Hell in a Handbasket
The most common battle cry of conservatives these days is
that America has lost its moral compass. We're no longer a
nation of moral people, they tell us time and time again.
Wrapped in this rhetoric, conservatives have launched an all-out
assault on our personal liberties on grounds that their moral
guidance is the answer to all our woes.
But in all the fury caused by this movement, no one has stopped
to ask even the most basic questions. Just when exactly was
the United States a "moral" country? When in our history were
we "moral" people? And what makes us any less "moral" today?
The mere fact that conservatives can get away with such intellectually
lazy arguments seems proof positive that very few people have
any knowledge about our nation's history beyond a cursory
understanding of the most prominent historical events.
As a result, conservatives have hijacked history and created
a perception of a nation that has never existed anywhere except
in their minds. Because slavery was legal in many states until
the conclusion of the Civil War, it's safe to strike that
entire era from competition. How can anyone possibly defend
the morality of people who thought it was perfectly acceptable
to own other human beings? Then for many subsequent decades,
we continued to persecute African Americans, a practice that
did not become illegal until quite recently.
Typically, conservatives allude to the 1950s as the model
for a moral lifestyle. Never mind that Jim Crow laws were
widespread throughout the south, that communists were hunted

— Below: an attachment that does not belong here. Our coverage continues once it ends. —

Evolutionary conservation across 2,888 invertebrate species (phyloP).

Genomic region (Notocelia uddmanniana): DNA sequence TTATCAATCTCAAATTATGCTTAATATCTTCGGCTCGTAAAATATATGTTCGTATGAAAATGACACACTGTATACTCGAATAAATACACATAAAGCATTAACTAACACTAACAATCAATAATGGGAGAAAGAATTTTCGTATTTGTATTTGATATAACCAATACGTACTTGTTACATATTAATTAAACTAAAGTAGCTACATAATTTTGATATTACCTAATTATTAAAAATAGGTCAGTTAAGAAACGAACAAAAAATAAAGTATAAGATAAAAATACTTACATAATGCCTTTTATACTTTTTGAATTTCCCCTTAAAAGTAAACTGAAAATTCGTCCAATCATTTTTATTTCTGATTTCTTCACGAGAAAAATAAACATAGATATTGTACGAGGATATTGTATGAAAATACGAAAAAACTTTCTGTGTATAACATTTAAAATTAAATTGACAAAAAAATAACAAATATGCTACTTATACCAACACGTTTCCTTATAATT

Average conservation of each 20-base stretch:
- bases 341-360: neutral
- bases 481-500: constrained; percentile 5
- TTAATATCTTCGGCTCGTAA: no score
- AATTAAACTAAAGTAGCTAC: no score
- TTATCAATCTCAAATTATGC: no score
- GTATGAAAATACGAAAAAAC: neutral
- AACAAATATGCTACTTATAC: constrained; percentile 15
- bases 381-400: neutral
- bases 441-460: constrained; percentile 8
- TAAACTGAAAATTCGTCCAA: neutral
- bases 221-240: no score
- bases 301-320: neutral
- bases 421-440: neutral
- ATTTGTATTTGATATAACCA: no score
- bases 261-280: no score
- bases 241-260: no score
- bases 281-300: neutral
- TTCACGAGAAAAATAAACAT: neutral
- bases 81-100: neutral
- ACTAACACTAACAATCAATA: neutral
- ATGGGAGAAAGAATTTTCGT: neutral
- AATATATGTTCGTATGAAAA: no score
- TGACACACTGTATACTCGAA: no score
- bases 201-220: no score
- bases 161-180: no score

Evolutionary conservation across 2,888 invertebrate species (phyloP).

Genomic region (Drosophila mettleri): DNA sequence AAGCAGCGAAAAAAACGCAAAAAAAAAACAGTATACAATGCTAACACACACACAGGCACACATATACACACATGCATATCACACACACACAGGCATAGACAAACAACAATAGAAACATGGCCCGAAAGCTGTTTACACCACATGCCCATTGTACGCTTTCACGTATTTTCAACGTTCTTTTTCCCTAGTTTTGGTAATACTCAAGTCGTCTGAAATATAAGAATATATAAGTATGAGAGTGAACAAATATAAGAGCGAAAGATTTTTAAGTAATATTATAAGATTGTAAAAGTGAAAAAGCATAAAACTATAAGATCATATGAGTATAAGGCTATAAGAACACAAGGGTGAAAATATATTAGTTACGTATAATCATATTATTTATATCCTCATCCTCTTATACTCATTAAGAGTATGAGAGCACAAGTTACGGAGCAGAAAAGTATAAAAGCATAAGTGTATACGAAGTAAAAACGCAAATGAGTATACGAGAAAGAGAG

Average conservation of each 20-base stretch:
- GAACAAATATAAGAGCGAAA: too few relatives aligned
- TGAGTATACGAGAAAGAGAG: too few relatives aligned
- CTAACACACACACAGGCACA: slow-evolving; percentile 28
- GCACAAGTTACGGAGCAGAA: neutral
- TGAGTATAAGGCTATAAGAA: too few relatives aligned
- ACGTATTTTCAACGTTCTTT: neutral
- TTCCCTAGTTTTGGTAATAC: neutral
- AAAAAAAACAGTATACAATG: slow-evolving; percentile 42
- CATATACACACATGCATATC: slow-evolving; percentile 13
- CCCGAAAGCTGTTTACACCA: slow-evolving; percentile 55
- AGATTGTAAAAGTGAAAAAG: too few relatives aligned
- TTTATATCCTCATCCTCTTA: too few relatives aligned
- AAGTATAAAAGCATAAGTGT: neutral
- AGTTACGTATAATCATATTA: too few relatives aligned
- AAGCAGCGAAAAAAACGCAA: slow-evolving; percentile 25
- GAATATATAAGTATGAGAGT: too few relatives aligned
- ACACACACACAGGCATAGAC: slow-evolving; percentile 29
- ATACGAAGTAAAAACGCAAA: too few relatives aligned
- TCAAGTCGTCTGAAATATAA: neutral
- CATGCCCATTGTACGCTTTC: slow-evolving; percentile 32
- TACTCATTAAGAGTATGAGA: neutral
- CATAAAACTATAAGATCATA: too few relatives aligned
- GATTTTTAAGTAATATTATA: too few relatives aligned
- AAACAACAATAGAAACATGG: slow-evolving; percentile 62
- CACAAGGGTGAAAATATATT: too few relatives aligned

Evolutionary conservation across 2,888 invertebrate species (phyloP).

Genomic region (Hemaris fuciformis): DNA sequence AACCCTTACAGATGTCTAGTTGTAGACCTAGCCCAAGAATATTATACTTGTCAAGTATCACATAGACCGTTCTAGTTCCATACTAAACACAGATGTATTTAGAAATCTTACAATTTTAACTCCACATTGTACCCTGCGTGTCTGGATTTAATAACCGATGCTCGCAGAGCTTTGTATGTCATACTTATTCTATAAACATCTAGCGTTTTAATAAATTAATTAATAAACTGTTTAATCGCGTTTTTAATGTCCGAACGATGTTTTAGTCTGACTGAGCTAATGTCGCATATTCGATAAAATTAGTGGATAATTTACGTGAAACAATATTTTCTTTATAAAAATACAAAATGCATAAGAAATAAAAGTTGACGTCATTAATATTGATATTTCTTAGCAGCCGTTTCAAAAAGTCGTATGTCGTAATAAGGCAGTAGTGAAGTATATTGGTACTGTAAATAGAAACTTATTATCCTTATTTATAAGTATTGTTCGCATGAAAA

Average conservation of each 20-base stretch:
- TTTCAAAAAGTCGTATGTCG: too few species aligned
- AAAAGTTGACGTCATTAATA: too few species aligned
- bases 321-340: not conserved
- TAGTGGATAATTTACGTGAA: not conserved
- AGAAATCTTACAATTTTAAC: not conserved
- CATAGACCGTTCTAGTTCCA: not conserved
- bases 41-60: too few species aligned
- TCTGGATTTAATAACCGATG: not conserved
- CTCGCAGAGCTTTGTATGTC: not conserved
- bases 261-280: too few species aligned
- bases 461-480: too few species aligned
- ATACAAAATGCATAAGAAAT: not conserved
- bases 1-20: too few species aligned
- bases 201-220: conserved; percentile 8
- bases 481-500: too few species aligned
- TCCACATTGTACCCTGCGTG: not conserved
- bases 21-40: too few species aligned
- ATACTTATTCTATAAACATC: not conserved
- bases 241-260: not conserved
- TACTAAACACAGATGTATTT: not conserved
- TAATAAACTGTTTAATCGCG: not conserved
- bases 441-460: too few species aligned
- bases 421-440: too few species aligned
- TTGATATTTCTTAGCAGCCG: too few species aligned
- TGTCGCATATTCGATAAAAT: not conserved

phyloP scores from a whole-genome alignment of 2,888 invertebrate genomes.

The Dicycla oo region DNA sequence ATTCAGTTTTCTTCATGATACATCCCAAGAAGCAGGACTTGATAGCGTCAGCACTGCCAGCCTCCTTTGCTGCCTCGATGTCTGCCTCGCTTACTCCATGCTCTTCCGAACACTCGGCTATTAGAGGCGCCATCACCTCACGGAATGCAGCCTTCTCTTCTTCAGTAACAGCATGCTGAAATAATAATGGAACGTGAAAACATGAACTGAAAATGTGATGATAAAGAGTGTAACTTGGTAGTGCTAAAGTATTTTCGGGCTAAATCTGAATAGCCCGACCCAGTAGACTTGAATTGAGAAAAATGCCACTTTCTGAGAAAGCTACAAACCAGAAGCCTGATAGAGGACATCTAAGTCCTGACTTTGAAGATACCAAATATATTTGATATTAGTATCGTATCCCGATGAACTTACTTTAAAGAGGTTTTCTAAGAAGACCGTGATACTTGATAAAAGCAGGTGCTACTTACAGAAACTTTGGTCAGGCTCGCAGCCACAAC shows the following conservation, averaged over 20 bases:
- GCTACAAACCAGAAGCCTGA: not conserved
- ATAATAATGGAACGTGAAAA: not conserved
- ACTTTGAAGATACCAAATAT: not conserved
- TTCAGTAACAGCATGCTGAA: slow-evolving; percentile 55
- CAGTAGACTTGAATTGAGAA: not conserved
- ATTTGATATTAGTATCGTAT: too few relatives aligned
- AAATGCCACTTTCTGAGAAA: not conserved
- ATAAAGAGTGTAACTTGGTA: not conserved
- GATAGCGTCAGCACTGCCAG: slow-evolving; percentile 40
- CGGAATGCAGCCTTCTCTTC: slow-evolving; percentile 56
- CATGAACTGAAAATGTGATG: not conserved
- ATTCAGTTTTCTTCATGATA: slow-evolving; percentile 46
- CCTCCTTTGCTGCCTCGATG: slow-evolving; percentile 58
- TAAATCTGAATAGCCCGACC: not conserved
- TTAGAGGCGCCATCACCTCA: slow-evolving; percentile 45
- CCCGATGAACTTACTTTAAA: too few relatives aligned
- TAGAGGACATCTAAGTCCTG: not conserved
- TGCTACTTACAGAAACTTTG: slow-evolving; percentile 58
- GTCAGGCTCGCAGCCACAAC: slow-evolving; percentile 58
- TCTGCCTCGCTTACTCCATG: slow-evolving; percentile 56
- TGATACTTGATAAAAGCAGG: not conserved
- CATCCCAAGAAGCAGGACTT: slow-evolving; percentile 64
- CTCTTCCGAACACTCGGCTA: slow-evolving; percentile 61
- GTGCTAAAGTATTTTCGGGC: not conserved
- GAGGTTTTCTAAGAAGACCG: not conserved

down like medieval witch hunts, and that ethnic and religious
minorities throughout the country were discriminated against
with casual indifference. To conservatives, the 1950s were
nothing but one big episode of Leave it to Beaver. Were people
more moral in the '60s? The '70s? The '80s? The '90s? I say
no, absolutely not.
If I had the opportunity to choose the time period in which
I could live, I would choose today without any question. As
a whole, Americans today enjoy greater peace, prosperity,
and comfort than any previous generation. And we have more
rights as well. That's not to say that we're at the top of
the mountain, but we've certainly made a lot of progress lately.
So why are conservatives constantly running around warning
us that the sky is falling?
The answer, I think, is quite clear. Conservatives rely primarily
on fear to persuade people to support their agenda. Want prayer
in school? Scare parents into thinking that praying is the
only thing that will prevent their children from being shot.
Hate laws that protect the environment? Scare people into
thinking we'll sink into a depression if we spend any money
on conservation efforts. Want a more powerful military? Scare
people into thinking our armed forces are in shambles and
that we couldn't even win a war against Mexico.
And so it goes with the morality argument. Social conservatives
didn't just recently dream up the idea of using the government
to regulate personal behavior. They've been doing it since
the dawn of civilization. If they're not trying to force children
to pray at school, they're trying to regulate what married
couples can do in their own bedrooms. And the way they justify
these policies is by frightening people into thinking our
country will go to hell in a handbasket if we don't crack
down on "immorality."